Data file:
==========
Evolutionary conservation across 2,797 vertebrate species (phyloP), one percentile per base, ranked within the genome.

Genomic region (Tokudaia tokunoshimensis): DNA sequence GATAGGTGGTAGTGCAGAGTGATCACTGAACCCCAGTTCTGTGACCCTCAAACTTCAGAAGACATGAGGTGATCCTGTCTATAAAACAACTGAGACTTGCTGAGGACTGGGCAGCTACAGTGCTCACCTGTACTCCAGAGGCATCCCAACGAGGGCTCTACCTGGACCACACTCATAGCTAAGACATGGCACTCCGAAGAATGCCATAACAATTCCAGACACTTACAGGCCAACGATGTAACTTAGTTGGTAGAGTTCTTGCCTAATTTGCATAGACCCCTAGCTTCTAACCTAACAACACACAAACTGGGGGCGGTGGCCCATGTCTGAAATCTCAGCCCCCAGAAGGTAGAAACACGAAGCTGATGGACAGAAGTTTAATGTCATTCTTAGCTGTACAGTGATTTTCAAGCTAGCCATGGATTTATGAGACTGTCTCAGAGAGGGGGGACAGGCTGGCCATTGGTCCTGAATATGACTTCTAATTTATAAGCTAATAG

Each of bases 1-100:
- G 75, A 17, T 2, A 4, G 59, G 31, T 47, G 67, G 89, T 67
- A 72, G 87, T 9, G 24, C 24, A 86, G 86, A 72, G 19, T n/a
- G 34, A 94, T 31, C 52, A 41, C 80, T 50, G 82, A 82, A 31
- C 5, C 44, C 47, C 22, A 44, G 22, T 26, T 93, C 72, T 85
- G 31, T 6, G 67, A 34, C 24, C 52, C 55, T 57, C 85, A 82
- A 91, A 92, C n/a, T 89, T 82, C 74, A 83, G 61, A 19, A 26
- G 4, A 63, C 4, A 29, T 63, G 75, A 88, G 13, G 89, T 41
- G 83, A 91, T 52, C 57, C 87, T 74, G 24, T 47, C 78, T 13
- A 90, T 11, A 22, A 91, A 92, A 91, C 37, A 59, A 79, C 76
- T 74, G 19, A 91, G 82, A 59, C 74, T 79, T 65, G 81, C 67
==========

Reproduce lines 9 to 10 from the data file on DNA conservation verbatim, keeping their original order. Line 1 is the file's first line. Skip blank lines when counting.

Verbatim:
- A 91, A 92, C n/a, T 89, T 82, C 74, A 83, G 61, A 19, A 26
- G 4, A 63, C 4, A 29, T 63, G 75, A 88, G 13, G 89, T 41